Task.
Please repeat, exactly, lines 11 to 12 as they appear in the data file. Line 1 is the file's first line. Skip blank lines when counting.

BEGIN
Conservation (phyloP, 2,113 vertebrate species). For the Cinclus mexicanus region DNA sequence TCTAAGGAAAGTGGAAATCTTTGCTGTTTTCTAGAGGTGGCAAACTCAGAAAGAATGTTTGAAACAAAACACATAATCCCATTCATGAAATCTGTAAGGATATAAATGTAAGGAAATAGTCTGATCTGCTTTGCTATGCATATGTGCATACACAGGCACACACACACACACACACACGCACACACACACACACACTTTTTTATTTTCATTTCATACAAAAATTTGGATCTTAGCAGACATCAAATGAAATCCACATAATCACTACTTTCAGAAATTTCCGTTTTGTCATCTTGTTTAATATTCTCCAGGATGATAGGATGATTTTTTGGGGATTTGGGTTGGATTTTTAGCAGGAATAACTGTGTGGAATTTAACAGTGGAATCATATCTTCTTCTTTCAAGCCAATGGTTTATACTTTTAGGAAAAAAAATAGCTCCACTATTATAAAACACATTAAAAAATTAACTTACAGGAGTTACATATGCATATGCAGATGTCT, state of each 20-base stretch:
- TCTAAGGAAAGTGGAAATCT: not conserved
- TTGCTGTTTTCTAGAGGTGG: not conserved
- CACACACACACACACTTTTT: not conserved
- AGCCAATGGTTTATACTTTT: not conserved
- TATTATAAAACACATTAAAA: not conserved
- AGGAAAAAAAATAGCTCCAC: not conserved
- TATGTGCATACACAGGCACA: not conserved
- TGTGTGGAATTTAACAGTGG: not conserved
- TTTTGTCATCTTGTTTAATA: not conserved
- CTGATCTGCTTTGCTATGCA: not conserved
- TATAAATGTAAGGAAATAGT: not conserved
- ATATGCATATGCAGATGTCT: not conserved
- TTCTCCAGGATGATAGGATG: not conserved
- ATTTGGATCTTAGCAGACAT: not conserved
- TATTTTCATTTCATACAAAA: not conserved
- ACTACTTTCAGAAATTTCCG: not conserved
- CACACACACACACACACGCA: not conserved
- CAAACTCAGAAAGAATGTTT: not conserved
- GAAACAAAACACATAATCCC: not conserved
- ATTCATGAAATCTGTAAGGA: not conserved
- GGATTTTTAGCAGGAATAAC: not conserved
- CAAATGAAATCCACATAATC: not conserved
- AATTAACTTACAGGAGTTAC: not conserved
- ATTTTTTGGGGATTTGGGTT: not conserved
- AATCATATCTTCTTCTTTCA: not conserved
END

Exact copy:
- CTGATCTGCTTTGCTATGCA: not conserved
- TATAAATGTAAGGAAATAGT: not conserved